Wednesday, January 17, 2024

Lower Income Associated With Greater Treatment Delays for People With First-Episode Psychosis

An individual’s personal income appears to play a role in the amount of time between the onset of psychosis and receipt of services to treat first-episode psychosis (FEP), suggests a study in Psychiatric Services. FEP programs offer a team-based approach to support people recently diagnosed with schizophrenia spectrum disorders.

“The findings of our study highlight the relevance of individual income level as a determinant of health care access for persons with FEP,” wrote Shruthi Venkataraman, M.D., M.Sc., of McGill University and colleagues. “Early detection efforts should measure and target personal income and other [socioeconomic status] indicators to improve access for all individuals who may benefit from FEP services.”

The researchers analyzed data from patients enrolled in two first-episode treatment programs—the Program for Specialized Treatment Early in Psychosis (STEP) in New Haven, Conn., and the Prevention and Recovery in Early Psychosis (PREP) in Boston. While STEP relies on an early detection awareness campaign (called Mindmap) to connect patients with FEP services, PREP does not have this type of early detection campaign.

The study included a total of 218 people (average age, 22 years; 70% male). About 79% of the participants reported a personal monthly income of less than $1,000, about 13% reported a personal monthly income between $1,000 and $2,000, and 8% reported a personal monthly income more than $2,000. (Personal income, rather than household income, was chosen as a proxy for socioeconomic status because a significant number of participants declined to disclose or did not know household income.)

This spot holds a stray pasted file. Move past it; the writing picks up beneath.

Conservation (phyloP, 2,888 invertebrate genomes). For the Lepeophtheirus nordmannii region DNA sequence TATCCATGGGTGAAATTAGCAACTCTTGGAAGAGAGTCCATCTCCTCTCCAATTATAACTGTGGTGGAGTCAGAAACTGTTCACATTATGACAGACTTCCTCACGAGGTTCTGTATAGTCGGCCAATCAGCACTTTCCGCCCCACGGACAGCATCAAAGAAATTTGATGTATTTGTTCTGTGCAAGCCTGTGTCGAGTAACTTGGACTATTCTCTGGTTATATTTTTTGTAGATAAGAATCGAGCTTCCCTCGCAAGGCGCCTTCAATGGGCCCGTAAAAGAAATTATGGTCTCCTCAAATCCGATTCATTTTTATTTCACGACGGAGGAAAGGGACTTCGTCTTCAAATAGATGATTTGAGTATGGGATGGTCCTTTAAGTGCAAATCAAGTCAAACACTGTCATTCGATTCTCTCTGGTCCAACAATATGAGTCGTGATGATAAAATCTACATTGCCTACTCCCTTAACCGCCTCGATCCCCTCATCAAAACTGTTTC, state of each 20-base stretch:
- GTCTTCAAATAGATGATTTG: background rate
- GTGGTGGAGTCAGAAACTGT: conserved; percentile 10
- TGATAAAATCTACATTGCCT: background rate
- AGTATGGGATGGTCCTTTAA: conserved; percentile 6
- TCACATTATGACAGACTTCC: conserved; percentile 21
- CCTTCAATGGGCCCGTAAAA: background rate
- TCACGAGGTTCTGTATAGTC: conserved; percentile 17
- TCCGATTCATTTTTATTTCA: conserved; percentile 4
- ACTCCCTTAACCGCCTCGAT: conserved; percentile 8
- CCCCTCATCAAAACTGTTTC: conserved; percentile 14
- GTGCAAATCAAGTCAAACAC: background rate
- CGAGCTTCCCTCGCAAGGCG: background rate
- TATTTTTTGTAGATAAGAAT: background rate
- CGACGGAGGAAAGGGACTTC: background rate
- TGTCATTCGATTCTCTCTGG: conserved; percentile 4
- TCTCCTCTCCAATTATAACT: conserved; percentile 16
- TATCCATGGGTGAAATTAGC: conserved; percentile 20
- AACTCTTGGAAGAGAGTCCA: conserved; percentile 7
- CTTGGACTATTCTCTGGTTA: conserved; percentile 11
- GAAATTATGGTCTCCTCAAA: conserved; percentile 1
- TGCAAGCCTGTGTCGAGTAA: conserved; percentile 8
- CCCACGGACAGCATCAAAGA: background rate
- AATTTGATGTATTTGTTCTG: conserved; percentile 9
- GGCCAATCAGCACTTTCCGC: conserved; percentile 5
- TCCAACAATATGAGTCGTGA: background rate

Three measures of days of untreated psychosis were collected: the interval from the onset of psychosis to enrollment in an FEP service, the interval from the onset of psychosis to first use of an antipsychotic medication, and the interval from the first use of an antipsychotic medication to enrollment in an FEP service.

Lower personal income was significantly associated with longer time between onset of psychosis and enrollment in an FEP service after accounting for age, race, and exposure to an early detection campaign. “Additionally, although Mindmap significantly reduced [the interval from the onset of psychosis to enrollment in an FEP service] across all income groups, the campaign was more effective as personal income increased, thereby amplifying disparity in access delays due to low personal income,” Venkataraman and colleagues wrote.

The researchers noted that lower income may be associated with a longer duration of untreated psychosis in a variety of ways: low income has been associated with more severe psychopathology, poorer general medical health, higher stress, and lower levels of social support (friends and family, health care providers, and public services).

“Lower socioeconomic status has also been associated with lower quality of health care services, less opportunity for social participation, less access to knowledge about social services and how to access them, and self-stigma that can impede help seeking,” they wrote.

For related information, see the Psychiatric News article “New Network Collects Real Time Data to Improve Treatment of Early Psychosis.”

(Image: Getty Images/iStock/ArLawKa AungTun)

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